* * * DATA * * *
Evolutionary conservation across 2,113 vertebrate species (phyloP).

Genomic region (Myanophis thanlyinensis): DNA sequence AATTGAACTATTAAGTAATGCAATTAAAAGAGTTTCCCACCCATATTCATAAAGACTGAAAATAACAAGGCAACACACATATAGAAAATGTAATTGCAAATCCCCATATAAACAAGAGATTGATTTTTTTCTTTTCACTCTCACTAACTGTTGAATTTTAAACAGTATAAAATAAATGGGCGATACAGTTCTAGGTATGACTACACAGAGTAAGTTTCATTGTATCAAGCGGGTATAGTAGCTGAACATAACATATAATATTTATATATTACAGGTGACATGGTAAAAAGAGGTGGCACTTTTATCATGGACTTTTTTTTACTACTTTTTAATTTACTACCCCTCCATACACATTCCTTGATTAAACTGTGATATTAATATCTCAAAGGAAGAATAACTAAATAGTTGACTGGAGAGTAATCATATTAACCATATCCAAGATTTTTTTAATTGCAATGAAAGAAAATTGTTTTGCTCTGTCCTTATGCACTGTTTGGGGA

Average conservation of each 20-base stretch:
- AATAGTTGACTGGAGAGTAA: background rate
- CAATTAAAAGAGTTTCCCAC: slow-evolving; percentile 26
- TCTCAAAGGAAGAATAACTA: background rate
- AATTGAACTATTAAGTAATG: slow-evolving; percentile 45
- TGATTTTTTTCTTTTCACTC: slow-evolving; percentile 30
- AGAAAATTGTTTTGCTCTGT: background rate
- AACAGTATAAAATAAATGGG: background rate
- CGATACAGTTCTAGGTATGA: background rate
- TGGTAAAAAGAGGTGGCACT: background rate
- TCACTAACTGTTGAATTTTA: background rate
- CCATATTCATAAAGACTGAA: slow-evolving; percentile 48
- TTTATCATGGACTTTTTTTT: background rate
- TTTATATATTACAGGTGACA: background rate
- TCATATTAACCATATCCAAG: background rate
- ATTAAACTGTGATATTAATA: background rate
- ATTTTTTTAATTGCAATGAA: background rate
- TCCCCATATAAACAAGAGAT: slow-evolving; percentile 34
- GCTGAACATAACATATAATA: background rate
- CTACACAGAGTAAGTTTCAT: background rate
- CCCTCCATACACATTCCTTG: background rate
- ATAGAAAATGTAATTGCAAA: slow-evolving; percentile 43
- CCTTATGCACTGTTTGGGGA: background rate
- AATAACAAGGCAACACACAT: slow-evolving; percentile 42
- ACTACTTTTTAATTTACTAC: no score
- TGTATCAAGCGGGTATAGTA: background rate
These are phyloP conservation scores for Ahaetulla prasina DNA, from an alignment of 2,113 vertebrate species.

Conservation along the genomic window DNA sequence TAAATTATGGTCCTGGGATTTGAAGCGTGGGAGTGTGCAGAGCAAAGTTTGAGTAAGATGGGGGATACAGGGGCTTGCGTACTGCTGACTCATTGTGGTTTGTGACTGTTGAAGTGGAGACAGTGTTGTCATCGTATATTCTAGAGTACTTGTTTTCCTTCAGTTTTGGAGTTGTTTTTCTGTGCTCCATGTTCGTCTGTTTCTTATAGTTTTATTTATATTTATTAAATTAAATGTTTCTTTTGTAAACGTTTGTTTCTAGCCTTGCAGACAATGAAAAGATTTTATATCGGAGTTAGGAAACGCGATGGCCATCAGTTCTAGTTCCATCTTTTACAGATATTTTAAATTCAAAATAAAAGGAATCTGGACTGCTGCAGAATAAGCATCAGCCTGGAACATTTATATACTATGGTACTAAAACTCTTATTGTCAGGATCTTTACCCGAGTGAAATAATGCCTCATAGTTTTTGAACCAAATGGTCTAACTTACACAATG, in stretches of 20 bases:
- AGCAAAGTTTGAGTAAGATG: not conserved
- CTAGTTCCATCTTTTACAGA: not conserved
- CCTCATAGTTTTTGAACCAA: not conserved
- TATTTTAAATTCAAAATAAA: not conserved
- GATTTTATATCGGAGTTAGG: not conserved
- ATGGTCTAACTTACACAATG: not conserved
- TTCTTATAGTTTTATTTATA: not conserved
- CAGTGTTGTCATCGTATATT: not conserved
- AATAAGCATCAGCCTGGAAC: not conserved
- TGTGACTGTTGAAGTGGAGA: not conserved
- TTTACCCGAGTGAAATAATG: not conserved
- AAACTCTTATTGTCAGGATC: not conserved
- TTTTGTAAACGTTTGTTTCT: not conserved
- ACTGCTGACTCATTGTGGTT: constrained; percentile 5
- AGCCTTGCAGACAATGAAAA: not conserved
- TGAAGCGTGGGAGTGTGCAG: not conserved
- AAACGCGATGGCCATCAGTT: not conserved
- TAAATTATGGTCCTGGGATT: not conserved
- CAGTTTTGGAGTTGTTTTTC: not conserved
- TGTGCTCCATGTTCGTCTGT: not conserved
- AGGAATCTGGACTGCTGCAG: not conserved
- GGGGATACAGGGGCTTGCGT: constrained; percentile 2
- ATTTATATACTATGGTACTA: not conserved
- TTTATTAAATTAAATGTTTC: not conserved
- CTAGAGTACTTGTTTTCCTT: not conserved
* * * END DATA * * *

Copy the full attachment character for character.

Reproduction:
Evolutionary conservation across 2,113 vertebrate species (phyloP).

Genomic region (Myanophis thanlyinensis): DNA sequence AATTGAACTATTAAGTAATGCAATTAAAAGAGTTTCCCACCCATATTCATAAAGACTGAAAATAACAAGGCAACACACATATAGAAAATGTAATTGCAAATCCCCATATAAACAAGAGATTGATTTTTTTCTTTTCACTCTCACTAACTGTTGAATTTTAAACAGTATAAAATAAATGGGCGATACAGTTCTAGGTATGACTACACAGAGTAAGTTTCATTGTATCAAGCGGGTATAGTAGCTGAACATAACATATAATATTTATATATTACAGGTGACATGGTAAAAAGAGGTGGCACTTTTATCATGGACTTTTTTTTACTACTTTTTAATTTACTACCCCTCCATACACATTCCTTGATTAAACTGTGATATTAATATCTCAAAGGAAGAATAACTAAATAGTTGACTGGAGAGTAATCATATTAACCATATCCAAGATTTTTTTAATTGCAATGAAAGAAAATTGTTTTGCTCTGTCCTTATGCACTGTTTGGGGA

Average conservation of each 20-base stretch:
- AATAGTTGACTGGAGAGTAA: background rate
- CAATTAAAAGAGTTTCCCAC: slow-evolving; percentile 26
- TCTCAAAGGAAGAATAACTA: background rate
- AATTGAACTATTAAGTAATG: slow-evolving; percentile 45
- TGATTTTTTTCTTTTCACTC: slow-evolving; percentile 30
- AGAAAATTGTTTTGCTCTGT: background rate
- AACAGTATAAAATAAATGGG: background rate
- CGATACAGTTCTAGGTATGA: background rate
- TGGTAAAAAGAGGTGGCACT: background rate
- TCACTAACTGTTGAATTTTA: background rate
- CCATATTCATAAAGACTGAA: slow-evolving; percentile 48
- TTTATCATGGACTTTTTTTT: background rate
- TTTATATATTACAGGTGACA: background rate
- TCATATTAACCATATCCAAG: background rate
- ATTAAACTGTGATATTAATA: background rate
- ATTTTTTTAATTGCAATGAA: background rate
- TCCCCATATAAACAAGAGAT: slow-evolving; percentile 34
- GCTGAACATAACATATAATA: background rate
- CTACACAGAGTAAGTTTCAT: background rate
- CCCTCCATACACATTCCTTG: background rate
- ATAGAAAATGTAATTGCAAA: slow-evolving; percentile 43
- CCTTATGCACTGTTTGGGGA: background rate
- AATAACAAGGCAACACACAT: slow-evolving; percentile 42
- ACTACTTTTTAATTTACTAC: no score
- TGTATCAAGCGGGTATAGTA: background rate
These are phyloP conservation scores for Ahaetulla prasina DNA, from an alignment of 2,113 vertebrate species.

Conservation along the genomic window DNA sequence TAAATTATGGTCCTGGGATTTGAAGCGTGGGAGTGTGCAGAGCAAAGTTTGAGTAAGATGGGGGATACAGGGGCTTGCGTACTGCTGACTCATTGTGGTTTGTGACTGTTGAAGTGGAGACAGTGTTGTCATCGTATATTCTAGAGTACTTGTTTTCCTTCAGTTTTGGAGTTGTTTTTCTGTGCTCCATGTTCGTCTGTTTCTTATAGTTTTATTTATATTTATTAAATTAAATGTTTCTTTTGTAAACGTTTGTTTCTAGCCTTGCAGACAATGAAAAGATTTTATATCGGAGTTAGGAAACGCGATGGCCATCAGTTCTAGTTCCATCTTTTACAGATATTTTAAATTCAAAATAAAAGGAATCTGGACTGCTGCAGAATAAGCATCAGCCTGGAACATTTATATACTATGGTACTAAAACTCTTATTGTCAGGATCTTTACCCGAGTGAAATAATGCCTCATAGTTTTTGAACCAAATGGTCTAACTTACACAATG, in stretches of 20 bases:
- AGCAAAGTTTGAGTAAGATG: not conserved
- CTAGTTCCATCTTTTACAGA: not conserved
- CCTCATAGTTTTTGAACCAA: not conserved
- TATTTTAAATTCAAAATAAA: not conserved
- GATTTTATATCGGAGTTAGG: not conserved
- ATGGTCTAACTTACACAATG: not conserved
- TTCTTATAGTTTTATTTATA: not conserved
- CAGTGTTGTCATCGTATATT: not conserved
- AATAAGCATCAGCCTGGAAC: not conserved
- TGTGACTGTTGAAGTGGAGA: not conserved
- TTTACCCGAGTGAAATAATG: not conserved
- AAACTCTTATTGTCAGGATC: not conserved
- TTTTGTAAACGTTTGTTTCT: not conserved
- ACTGCTGACTCATTGTGGTT: constrained; percentile 5
- AGCCTTGCAGACAATGAAAA: not conserved
- TGAAGCGTGGGAGTGTGCAG: not conserved
- AAACGCGATGGCCATCAGTT: not conserved
- TAAATTATGGTCCTGGGATT: not conserved
- CAGTTTTGGAGTTGTTTTTC: not conserved
- TGTGCTCCATGTTCGTCTGT: not conserved
- AGGAATCTGGACTGCTGCAG: not conserved
- GGGGATACAGGGGCTTGCGT: constrained; percentile 2
- ATTTATATACTATGGTACTA: not conserved
- TTTATTAAATTAAATGTTTC: not conserved
- CTAGAGTACTTGTTTTCCTT: not conserved